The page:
Michael Schiller Posting Date - August 21, 1996
Last Modified: November 1, 2001
Copyright © 1996, Michael Schiller
My name is Mike Schiller, I'm a survivor of cancer. Seven years ago, when Iwas six years old, I was diagnosed with a ganglioglioma brain tumor. I wassuccessfully treated at Children's Hospital of Philadelphia with surgery andradiation. This web site will give support to all kinds of people involvedwith cancer and its victims, and let them express any fears, or askquestions about my experience.
Being involved in any way with a cancer patient, or family of one, can be achallenging situation in itself. I have heard numerous stories of how hardit was for family and friends of the patient. My sister stayed with familyand friends. I can still remember when she first talked to me on the phoneafter my operation. She immediately asked whether I was in one piece. Iwas only six, and she was nine. We were kids. We hadn't seen each otherfor one week, but when one of us was being treated for a deadly disease, itseemed like months. My parents focused all of their attention on me. Theywent through the same crisis that I did and they wee part of my recovery.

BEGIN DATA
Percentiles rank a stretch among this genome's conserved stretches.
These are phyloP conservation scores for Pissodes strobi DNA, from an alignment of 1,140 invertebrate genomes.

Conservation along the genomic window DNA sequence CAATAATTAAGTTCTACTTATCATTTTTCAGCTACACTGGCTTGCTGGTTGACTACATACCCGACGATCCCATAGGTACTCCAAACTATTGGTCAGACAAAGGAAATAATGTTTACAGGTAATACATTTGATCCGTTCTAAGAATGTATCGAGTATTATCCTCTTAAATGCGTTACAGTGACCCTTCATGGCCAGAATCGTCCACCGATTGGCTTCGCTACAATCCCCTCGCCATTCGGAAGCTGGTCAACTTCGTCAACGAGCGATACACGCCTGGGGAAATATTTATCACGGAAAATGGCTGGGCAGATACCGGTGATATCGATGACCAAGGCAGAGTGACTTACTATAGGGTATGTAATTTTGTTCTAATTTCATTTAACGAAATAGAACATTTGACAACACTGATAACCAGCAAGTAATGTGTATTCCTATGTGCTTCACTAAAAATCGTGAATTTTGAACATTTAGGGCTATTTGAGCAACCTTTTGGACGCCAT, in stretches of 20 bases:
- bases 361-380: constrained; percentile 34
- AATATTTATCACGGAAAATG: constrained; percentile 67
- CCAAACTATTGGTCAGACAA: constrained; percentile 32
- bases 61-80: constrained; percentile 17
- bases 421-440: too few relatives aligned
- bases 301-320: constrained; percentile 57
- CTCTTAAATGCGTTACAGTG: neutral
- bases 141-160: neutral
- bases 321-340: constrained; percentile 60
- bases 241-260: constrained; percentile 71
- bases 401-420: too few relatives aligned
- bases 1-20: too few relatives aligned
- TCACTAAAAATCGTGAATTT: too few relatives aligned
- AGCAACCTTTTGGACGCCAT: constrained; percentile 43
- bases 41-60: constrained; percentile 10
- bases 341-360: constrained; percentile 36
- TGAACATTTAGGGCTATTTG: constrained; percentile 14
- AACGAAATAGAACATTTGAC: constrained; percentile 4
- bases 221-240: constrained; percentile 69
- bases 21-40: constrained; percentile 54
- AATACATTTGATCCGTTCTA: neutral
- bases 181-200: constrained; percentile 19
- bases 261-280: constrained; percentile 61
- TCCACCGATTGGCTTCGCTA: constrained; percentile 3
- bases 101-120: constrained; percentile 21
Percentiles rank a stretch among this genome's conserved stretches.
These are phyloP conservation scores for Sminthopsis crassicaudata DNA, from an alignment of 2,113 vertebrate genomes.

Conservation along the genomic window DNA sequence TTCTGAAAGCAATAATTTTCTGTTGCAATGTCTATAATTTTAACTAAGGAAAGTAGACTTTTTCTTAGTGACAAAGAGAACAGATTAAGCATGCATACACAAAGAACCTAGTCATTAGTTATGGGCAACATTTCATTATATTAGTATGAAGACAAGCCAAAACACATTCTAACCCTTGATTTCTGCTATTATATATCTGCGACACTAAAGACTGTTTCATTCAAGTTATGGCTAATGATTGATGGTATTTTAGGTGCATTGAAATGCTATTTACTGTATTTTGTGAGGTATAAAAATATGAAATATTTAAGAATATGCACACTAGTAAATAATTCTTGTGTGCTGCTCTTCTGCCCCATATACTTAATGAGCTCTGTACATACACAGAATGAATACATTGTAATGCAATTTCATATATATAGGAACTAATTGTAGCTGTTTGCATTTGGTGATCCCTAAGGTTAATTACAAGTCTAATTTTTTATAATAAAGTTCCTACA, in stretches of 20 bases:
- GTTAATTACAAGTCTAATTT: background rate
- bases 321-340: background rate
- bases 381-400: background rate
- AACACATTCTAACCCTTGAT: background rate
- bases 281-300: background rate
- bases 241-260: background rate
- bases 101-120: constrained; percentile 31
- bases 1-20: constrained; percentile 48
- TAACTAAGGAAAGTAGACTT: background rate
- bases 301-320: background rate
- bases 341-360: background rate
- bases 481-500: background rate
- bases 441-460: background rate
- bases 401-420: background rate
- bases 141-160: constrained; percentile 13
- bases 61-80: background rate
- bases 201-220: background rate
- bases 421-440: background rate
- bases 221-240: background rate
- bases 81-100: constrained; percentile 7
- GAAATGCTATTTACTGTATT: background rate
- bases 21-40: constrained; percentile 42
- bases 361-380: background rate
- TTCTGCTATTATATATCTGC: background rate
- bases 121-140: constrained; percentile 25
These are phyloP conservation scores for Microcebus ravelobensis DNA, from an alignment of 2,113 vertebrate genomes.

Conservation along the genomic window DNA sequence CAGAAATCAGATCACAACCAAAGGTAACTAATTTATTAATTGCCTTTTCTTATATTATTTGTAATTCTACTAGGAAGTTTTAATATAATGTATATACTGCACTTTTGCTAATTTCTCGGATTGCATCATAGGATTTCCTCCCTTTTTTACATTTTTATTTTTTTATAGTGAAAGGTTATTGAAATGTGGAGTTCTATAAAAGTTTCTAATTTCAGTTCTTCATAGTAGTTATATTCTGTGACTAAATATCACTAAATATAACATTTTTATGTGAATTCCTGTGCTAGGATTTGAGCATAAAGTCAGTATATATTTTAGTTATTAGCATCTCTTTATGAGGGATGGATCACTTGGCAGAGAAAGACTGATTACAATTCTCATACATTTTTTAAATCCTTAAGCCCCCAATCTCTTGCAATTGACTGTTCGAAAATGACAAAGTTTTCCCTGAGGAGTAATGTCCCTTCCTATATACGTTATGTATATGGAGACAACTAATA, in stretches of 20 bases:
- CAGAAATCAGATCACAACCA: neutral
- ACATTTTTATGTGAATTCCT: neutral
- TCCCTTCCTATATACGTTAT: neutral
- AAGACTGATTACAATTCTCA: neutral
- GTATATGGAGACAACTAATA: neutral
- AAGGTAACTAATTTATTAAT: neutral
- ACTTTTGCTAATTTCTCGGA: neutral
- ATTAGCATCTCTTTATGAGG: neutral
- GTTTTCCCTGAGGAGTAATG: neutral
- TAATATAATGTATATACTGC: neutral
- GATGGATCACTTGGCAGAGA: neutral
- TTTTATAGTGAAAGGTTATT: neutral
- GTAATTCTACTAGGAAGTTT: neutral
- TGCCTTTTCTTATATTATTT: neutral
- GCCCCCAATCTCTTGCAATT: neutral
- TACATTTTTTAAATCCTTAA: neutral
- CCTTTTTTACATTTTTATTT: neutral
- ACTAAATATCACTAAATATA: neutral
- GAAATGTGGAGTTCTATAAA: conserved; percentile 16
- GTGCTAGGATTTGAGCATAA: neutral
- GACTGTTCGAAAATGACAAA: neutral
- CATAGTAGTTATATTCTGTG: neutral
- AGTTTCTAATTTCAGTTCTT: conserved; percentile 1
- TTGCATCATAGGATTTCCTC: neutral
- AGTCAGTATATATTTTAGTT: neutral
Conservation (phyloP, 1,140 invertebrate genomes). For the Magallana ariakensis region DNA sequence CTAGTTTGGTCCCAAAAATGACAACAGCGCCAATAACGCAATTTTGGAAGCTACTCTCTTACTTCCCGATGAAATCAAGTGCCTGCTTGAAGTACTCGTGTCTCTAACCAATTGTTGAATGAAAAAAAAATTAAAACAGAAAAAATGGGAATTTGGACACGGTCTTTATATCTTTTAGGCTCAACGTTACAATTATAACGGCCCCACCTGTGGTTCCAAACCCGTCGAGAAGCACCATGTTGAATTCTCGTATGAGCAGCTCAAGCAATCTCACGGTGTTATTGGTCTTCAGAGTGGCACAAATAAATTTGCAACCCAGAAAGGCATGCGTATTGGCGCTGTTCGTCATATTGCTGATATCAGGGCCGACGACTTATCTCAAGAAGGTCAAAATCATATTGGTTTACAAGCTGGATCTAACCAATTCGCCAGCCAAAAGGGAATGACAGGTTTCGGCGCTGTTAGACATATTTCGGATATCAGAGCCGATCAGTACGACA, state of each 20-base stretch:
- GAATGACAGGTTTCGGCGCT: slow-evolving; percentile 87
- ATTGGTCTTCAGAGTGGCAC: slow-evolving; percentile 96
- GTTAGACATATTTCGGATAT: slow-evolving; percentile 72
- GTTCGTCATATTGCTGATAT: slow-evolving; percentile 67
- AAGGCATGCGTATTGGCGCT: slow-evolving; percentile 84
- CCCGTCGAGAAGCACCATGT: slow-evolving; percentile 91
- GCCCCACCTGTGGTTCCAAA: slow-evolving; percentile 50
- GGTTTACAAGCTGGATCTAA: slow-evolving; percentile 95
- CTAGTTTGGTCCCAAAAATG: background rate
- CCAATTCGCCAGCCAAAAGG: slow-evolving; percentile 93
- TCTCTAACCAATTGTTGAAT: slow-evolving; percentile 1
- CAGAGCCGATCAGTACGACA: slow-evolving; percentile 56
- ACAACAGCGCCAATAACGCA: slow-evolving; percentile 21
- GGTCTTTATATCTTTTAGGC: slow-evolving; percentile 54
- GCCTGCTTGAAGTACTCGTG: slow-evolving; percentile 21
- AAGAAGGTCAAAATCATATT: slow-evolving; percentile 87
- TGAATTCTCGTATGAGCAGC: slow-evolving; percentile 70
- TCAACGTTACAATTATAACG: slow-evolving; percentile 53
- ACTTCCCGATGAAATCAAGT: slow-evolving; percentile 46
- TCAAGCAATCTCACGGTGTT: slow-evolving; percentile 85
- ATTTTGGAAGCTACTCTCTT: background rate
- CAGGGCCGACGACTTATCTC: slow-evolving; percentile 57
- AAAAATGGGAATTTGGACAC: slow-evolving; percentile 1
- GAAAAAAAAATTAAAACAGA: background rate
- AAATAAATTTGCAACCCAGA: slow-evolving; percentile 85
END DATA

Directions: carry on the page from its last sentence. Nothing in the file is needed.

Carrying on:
Plenty of people came to visit me, and I remember vividly the faces ofvisitors when they saw me laying in a hospital bed hooked up to machines andI.V.'s They were all feeling sorry for me. But now you would never knowthat I even had cancer.
I'm a survivor. I'm alive and well. I can still do normal things and be ateenager. I enjoy playing piano in the middle school jazz band, andpreparing for my upcoming Bar Mitzvah. I even feel that I have more thanothers when I notice that not all of the people in the world can say thatthey are survivors of cancer. Not many people can wake up each day with the knowledge that it should be lived to the fullest. But still in this hugeworld we call home, not many can include a whole lot of survivors. Ithappened to me. It can happen. I'm living proof of that.
Sep 4, 2014 - Angelina Jolie's public announcement that she had received a preventive double mastectomy because of her increased risk of breast cancer may have helped double genetic testing rates at a Canadian cancer center. This finding is scheduled to be presented at the American Society of Clinical Oncology's 2014 Breast Cancer Symposium, held from Sept. 4 to 6 in San Francisco.